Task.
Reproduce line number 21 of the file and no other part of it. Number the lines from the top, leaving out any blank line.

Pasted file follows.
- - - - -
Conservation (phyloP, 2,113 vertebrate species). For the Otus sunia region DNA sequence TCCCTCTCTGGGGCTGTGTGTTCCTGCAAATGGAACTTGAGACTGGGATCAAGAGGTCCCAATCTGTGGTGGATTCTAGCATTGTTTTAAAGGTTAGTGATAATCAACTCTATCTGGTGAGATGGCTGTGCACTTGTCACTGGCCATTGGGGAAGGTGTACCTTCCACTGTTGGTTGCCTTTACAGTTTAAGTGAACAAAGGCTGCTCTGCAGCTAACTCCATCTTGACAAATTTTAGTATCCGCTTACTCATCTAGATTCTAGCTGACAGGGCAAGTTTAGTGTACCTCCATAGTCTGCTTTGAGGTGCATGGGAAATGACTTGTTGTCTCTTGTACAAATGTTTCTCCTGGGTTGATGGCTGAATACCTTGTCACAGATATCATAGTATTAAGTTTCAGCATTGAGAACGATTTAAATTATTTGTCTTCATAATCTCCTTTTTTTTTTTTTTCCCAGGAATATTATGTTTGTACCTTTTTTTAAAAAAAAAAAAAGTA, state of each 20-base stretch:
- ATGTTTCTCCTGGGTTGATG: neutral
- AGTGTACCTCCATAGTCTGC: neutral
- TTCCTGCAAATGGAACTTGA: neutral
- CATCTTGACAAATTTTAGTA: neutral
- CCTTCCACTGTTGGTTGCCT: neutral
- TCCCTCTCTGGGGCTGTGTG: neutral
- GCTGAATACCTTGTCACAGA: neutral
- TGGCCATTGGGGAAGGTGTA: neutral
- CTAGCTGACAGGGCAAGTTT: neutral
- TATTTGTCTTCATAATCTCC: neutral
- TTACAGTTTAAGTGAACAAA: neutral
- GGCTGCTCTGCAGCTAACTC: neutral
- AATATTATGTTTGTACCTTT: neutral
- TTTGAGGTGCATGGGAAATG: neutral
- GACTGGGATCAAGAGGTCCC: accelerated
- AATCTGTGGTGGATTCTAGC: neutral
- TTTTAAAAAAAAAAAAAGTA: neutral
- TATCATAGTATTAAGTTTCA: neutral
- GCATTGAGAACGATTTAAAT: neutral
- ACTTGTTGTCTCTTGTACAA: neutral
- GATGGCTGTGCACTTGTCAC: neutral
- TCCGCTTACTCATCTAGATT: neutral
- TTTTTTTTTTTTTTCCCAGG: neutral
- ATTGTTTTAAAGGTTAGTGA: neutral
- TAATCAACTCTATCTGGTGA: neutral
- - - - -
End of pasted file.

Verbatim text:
- ACTTGTTGTCTCTTGTACAA: neutral